Final gulf peace efforts begin:
Bush asks Congress to endore UN resolutions
By Reuven M. Lerner
Secretary of State James A. Baker III is expected to meet with Iraqi Foreign Minister Tariq Aziz in Geneva later today in what President George Bush has called a last-ditch effort for a diplomatic solution to the crisis in the Persian Gulf.
The meeting is being held just one week before the Jan. 15 United Nations deadline for Iraqi forces to withdraw from Kuwait. The UN Security Council resolved last month to permit the use of "all necessary means" to remove Iraq from Kuwait after that date.
Aziz said yesterday that he would like to have a useful meeting with Baker. The meeting can be productive, he said, if he finds that there is a "genuine, sincere interest" in peace "through the whole Middle East."
Aziz was referring to the Iraqi government's insistence that any solution to the gulf crisis be linked to a pullout by Israel from the West Bank and Gaza Strip and by Syria from Lebanon.
The Bush administration has refused to link the conflicts, saying that there is no connection between Iraq's invasion and problems in the Israeli occupied territories and Lebanon.
Aziz said yesterday that if Baker wants to limit their meeting to the gulf crisis, he will give what he calls "the proper answer." Baker responded that he would welcome anything that would result in a peaceful solution to the gulf crisis, but insisted that the conflicts remain separate.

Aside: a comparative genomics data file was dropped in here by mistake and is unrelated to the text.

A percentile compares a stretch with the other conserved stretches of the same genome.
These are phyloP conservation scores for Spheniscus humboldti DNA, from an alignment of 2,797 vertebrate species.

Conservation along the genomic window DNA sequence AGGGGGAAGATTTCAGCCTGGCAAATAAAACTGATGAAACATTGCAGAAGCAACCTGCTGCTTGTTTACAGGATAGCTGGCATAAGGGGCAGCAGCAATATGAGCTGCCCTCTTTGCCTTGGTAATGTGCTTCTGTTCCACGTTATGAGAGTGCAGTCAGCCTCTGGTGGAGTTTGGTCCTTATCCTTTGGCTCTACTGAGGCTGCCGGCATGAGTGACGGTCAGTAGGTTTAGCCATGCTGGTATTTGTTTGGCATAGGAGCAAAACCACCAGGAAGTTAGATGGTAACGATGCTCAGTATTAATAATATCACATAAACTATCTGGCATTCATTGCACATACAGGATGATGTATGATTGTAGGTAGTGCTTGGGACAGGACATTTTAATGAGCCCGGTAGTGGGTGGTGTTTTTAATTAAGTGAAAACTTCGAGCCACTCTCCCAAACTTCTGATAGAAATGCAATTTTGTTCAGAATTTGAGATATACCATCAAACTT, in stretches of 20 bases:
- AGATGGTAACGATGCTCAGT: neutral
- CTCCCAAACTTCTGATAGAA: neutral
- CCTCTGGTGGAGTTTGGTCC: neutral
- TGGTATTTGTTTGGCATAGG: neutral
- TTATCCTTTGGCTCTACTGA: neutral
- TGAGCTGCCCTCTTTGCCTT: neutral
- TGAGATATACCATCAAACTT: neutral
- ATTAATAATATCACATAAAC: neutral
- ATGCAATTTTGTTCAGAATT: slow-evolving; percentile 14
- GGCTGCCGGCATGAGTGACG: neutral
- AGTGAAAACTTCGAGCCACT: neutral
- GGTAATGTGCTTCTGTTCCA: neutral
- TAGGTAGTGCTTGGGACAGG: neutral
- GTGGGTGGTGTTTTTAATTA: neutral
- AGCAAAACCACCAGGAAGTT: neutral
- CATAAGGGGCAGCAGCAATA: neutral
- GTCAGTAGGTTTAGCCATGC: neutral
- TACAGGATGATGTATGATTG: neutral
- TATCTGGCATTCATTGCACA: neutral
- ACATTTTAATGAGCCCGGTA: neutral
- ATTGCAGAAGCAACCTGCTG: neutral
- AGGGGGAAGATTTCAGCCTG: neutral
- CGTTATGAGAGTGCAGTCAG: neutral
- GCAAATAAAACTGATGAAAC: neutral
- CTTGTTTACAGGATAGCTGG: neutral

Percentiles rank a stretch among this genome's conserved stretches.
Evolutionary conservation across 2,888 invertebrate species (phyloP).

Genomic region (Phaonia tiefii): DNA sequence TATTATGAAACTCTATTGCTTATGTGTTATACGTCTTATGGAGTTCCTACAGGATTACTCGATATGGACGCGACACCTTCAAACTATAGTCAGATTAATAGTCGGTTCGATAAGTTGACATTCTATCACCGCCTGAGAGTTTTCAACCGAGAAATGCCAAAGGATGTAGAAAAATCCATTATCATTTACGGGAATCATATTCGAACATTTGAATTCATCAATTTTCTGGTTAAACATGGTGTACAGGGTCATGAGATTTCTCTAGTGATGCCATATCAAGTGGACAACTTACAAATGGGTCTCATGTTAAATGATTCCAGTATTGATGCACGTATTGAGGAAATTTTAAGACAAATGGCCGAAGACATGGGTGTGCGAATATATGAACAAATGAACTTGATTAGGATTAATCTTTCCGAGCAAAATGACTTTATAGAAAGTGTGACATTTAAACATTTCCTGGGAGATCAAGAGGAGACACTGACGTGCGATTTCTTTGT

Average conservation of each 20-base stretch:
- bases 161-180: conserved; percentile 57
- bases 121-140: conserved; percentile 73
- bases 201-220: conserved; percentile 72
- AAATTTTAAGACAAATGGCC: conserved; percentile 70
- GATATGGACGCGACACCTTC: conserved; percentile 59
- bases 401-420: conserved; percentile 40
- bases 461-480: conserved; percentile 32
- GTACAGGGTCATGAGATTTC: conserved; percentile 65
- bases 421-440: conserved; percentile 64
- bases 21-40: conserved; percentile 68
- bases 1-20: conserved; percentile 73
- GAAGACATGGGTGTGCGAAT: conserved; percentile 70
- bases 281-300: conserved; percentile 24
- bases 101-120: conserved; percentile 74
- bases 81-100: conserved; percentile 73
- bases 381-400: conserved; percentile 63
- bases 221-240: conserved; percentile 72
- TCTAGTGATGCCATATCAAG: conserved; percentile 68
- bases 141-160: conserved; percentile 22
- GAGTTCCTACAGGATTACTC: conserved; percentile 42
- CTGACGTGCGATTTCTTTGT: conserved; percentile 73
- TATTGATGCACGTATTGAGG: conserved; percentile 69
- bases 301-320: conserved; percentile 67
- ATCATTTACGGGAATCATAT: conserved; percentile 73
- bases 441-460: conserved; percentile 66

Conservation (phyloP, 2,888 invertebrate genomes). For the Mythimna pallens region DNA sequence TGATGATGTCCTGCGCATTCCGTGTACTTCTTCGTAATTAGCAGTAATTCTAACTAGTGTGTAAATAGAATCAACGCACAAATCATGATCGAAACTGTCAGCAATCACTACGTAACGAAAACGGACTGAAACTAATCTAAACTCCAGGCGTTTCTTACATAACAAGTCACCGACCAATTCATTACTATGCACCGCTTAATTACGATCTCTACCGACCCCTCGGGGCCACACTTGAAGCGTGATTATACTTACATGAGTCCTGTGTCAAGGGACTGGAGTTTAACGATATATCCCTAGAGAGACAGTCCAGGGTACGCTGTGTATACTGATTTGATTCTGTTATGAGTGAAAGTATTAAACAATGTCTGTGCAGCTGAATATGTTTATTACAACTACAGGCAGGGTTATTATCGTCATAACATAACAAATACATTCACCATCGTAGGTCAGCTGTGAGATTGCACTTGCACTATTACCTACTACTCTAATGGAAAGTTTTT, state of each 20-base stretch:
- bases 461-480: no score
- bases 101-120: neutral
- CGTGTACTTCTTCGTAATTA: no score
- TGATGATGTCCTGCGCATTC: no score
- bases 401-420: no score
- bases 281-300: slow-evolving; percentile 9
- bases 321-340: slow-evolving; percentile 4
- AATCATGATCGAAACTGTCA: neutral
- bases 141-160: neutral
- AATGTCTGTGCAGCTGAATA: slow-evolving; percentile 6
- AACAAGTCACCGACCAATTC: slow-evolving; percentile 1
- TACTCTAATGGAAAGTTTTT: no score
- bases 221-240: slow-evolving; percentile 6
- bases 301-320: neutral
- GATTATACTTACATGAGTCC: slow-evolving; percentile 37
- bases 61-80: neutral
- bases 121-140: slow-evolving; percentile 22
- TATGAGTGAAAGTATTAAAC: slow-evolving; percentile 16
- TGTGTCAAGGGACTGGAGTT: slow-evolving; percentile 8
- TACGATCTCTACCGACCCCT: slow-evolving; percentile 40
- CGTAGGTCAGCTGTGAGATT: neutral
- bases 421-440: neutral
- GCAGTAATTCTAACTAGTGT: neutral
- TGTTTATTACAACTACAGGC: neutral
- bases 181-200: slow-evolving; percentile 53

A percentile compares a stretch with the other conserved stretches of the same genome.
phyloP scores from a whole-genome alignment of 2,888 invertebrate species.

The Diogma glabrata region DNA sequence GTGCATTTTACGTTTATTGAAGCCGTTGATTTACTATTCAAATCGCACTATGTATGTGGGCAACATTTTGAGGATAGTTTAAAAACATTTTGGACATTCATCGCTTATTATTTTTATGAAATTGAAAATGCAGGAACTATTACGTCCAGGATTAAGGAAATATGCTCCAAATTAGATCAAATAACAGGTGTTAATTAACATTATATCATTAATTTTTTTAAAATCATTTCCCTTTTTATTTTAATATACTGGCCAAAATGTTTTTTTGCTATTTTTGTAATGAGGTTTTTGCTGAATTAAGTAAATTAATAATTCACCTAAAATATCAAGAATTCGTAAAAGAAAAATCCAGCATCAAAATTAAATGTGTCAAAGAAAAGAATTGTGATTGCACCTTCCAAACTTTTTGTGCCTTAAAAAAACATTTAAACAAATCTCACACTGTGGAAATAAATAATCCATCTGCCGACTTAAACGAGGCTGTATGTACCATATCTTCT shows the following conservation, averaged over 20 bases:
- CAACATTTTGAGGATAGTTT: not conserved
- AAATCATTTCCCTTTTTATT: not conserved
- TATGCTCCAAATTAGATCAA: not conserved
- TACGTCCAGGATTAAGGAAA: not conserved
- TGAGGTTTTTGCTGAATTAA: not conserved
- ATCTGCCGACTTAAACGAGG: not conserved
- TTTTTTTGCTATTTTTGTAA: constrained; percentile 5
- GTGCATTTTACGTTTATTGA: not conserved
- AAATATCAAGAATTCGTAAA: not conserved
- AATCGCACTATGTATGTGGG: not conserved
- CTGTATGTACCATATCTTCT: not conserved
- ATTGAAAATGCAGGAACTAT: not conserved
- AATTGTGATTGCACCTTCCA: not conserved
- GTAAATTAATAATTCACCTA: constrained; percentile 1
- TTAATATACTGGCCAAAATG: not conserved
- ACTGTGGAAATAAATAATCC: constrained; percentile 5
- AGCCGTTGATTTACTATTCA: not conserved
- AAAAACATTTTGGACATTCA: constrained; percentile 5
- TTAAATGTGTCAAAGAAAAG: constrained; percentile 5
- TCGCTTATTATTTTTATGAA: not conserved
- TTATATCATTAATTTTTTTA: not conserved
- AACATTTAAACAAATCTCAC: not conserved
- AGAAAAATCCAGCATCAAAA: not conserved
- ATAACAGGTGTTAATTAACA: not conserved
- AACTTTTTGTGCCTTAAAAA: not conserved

Baker is reported to be carrying a letter from Bush for Iraqi President Saddam Hussein, in which Bush warns Hussein that Iraq "will be destroyed" if he does not withdraw his troops by the UN deadline.
Yesterday, Bush asked for official congressional support for the UN resolutions, including permission for the use of of force after the 15th. He explained that a vote allowing the use of force would be the best way for Congress to express its support for him during what he called a "crucial time."
Local groups protest
the military buildup
Several local organizations, including the recently formed MIT Initiative for Peace in the Middle East, continue to protest a possible attack on Iraq. Penn S. Loh '90, an active member of the group, said that the group's philosophy, while not articulated in any formal document, could be summed up in the words "no gulf war."
Loh said that the Initiative is a member of Northeast Campuses Against War, a loose association of campus anti-war movements. While no local groups have been formed which support the Bush administration's policy, Loh said that some such groups have begun meeting at other campuses.
The Initiative plans to have a teach-in on Monday night, which will include a kick-off speech by the Rev. Jesse Jackson, a former contender for the Democratic presidential nomination.
In addition, the Initiative plans to have a different speaker every night for the rest of the week, including Institute Professor of Linguistics and Philosophy Noam A. Chomsky, Loh said.
Loh said that the activities are meant to increase individuals' involvement in the gulf crisis. He said that there will be workshops on nonviolent protests, a daily publication updating the MIT community of the status of the gulf situation, and letter-writing campaigns to prominent politicians. He also said that the group is looking to establish a "peace center" on campus, to serve as a headquarters for their activities.
(Editor's note: Parts of this article were based on information provided by The Associated Press.)